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Rebuilding destroyed record collection is an ongoing process for Bach

It's been three years since Sebastian Bach lost his home to Hurricane Irene. He hasn't rebuilt the house, but he's working to rebuild his record collection.

By Patrick Prince

You may know Sebastian Bach from his years with the metal outfit Skid Row, or any of his solo efforts that followed (including his latest release, "Give 'Em Hell" on Frontiers Records). Perhaps you discovered him front and center in theatre roles for “Jekyll & Hyde,” “Rocky Horror Picture Show” and “Jesus Christ Superstar.” Maybe you spotted him on “Gilmore Girls” in his recurring role as Hep Alien’s guitarist, Gil. Most recently, Bach has been found on the ABC TV show “Sing Your Face Off,” during which he took on weekly challenges and changed his voice, stage presence and appearance to portray artists Adam Levine, Freddie Mercury, Willie Nelson and Lady Gaga. (He also teamed up with Jon Lovitz to portray LMFAO.)

But of all the things you know about Sebastian Bach, the one that will strike closest to home is his devastation over losing portions of his cherished music collection when Hurricane Irene destroyed his Red Bank, N.J., home three years ago.

(RELATED ARTICLE: Sebastian Bach reveals the 10 albums that changed his life)

“It’s not an easy subject for me to talk about,” Bach admits.

The house — which once had been featured on MTV’s “Cribs” — flooded, and its foundation crumbled, taking a big chunk of his lifetime collection of music memorabilia, vinyl records, CDs, and expensive audio system.

Sebastian Bach photo by Clay Patrick McBride

Sebastian Bach is grateful that many of his rock and roll collectibles and memorabilia from his days with Skid Row survived Hurricane Irene. Clay Patrick McBride photo.

“I didn’t rebuild my house yet,” he continues. “I’m still dealing with FEMA and stuff. The basement of the house was filled with many rock ’n’ roll collectibles. But the most expensive stuff was on the upper floors, so I didn’t lose a lot of that. A lot of stuff is still in storage in Jersey. I had no choice but to start over. That’s the way it goes.”

It was sheer luck that most of the memorabilia of Skid Row, the multi-platinum band Bach fronted for nearly 10 years, had survived. It happened to be stored in the right place.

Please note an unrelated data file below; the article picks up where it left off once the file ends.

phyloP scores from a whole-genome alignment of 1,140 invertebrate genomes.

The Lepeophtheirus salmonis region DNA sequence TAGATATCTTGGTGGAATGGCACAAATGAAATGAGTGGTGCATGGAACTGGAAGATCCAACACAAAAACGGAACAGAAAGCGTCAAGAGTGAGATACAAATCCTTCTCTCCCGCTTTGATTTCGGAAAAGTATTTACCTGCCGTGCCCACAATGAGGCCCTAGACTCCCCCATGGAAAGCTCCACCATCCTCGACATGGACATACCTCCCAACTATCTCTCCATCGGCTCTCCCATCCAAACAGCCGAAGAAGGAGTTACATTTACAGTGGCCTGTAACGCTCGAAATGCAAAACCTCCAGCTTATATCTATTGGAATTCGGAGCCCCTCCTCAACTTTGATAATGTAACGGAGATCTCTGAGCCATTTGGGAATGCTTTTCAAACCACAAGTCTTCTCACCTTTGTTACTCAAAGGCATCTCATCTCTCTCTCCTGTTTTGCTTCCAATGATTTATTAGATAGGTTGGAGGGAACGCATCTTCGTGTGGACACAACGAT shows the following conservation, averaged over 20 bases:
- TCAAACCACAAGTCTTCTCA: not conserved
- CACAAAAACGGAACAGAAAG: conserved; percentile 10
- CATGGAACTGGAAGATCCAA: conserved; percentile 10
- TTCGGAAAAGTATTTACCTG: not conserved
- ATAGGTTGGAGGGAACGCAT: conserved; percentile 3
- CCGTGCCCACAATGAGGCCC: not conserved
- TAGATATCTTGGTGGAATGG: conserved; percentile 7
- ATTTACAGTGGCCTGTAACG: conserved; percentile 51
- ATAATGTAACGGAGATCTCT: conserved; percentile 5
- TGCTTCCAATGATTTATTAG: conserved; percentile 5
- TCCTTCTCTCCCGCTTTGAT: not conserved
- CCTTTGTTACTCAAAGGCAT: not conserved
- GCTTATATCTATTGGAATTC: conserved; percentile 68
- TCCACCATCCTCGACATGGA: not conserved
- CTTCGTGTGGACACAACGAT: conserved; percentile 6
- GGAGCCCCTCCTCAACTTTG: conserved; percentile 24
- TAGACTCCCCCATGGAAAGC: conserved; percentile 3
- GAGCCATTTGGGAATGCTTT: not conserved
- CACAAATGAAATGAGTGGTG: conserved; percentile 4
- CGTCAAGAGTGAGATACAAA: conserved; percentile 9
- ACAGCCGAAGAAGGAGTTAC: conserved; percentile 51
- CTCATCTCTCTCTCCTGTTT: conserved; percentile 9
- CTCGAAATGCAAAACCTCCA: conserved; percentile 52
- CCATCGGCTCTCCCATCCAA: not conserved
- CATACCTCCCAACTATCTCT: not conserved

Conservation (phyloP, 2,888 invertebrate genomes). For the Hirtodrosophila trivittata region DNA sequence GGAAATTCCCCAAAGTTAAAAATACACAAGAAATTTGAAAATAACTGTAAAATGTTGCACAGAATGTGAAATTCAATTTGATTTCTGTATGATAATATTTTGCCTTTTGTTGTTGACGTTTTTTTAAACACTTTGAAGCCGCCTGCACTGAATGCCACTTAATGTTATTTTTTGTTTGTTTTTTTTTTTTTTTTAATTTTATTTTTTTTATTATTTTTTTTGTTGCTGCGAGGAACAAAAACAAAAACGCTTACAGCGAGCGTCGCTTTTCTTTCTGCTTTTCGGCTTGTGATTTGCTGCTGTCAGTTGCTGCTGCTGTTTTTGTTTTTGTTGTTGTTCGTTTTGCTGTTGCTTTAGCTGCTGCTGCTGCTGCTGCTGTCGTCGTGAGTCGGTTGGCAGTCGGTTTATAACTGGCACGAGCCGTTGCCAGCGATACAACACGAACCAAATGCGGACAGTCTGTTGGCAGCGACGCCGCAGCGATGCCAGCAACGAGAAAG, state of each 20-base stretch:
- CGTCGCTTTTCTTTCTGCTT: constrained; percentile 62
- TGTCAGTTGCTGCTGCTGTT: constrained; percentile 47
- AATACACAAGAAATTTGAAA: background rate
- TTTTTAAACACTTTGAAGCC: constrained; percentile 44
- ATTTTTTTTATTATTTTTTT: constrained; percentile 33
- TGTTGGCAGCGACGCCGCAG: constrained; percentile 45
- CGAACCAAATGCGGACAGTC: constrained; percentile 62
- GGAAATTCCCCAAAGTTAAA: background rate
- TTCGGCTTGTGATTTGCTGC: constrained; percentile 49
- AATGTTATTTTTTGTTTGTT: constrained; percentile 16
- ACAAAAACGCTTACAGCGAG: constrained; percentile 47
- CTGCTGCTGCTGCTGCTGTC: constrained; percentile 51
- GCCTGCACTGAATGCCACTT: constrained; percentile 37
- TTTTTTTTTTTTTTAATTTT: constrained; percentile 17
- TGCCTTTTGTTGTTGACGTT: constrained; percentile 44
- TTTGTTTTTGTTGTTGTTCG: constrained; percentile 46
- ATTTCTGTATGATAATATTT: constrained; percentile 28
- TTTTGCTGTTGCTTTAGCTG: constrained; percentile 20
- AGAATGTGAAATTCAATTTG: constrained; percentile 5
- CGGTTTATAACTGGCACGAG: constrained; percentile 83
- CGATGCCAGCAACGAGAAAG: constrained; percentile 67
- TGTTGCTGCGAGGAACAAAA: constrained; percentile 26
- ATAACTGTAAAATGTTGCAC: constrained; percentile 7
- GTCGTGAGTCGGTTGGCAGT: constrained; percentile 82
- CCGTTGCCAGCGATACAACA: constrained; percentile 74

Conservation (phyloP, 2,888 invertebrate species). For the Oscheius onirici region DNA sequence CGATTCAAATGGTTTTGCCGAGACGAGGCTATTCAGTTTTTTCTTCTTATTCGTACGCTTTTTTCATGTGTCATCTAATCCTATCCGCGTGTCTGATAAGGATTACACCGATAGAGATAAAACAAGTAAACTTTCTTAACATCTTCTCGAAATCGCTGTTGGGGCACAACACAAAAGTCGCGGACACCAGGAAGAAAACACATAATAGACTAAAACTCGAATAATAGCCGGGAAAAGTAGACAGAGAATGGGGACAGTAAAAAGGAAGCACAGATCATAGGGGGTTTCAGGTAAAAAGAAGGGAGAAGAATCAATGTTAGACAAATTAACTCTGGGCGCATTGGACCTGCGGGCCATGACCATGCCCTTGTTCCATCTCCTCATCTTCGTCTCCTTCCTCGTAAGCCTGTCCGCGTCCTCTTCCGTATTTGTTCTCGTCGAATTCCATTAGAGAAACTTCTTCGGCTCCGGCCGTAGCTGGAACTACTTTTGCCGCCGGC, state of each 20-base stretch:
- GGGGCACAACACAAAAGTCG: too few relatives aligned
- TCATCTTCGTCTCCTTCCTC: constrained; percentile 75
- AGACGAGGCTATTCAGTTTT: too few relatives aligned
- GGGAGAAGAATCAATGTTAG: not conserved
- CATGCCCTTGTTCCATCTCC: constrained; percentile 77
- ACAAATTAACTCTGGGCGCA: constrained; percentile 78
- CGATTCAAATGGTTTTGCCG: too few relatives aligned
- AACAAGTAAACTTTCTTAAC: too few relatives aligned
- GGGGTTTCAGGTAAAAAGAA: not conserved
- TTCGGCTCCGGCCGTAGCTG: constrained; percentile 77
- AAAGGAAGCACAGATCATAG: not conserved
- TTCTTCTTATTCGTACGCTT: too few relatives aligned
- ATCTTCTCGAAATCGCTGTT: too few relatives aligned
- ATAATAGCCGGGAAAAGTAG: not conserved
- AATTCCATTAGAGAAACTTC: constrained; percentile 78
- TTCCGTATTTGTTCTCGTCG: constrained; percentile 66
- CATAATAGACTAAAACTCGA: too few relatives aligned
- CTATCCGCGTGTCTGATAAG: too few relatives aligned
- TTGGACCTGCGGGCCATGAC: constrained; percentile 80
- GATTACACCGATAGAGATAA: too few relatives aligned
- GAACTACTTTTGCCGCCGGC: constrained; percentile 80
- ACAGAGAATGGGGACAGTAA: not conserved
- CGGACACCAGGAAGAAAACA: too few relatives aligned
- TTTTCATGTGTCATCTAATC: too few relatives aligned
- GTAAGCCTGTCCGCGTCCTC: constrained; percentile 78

“I had all the T-shirts up in the attic, so they were still dry. I have every one ever made. And posters from the concerts; they were all up in the attic. All the first-generation videos from our home video releases of ‘Oh Say Can You Scream’ and ‘Road Kill.’ I still have all those. Lots of Pantera footage. Lots of Dimebag Darrell onstage on the Skid Row tour for ‘Vulgar Display of Power,’ which has never been released. [But] I had a whole room of magazines in the basement, a full wall of every one that Skid Row was ever in. That all got destroyed under water.”

Bach’s favorite piece of memorabilia also survived, which is fortunate, as it would’ve been irreplaceable.

“I have a KISS “Alive” that my dad gave me on Christmas when I was 10 or 11. And it got signed by Gene Simmons, ‘To Sebastian, All the Best.’ That’s No. 1. I still have it. It got wet during the hurricane, and I got it out and got it dry.”

“Somebody will have it on eBay some day,” he laughs.

Why vinyl records rule Bach’s world

Over a lifetime of collecting, odds are good that you’ll probably lose at least a few pieces along the line. Bach has been there and done that.

“The first one that pops into my brain is an Ozzy Osbourne picture disc. It came out when I was, like, 12, and a bunch of my friends stole that from me. And I know who’s got it now. The last time I saw it was at buddy Curtis’ house. I’m 46 now, and I want to get my Ozzy picture disc back! It still bugs me! I’m like ‘F**king Curtis. My friend Curtis stole my f**king Ozzy picture disc! It’s bullsh*t!”

“You can’t have that discussion about an MP3, can you?” he adds. “You can’t say, 30 years later: ‘F**king Curtis stole my MP3!’ But a picture disc? Well, them’s fightin’ words!”
Although Bach has other things to deal with before he can start replenishing his record collection, he looks forward to the time he can enjoy music on vinyl again.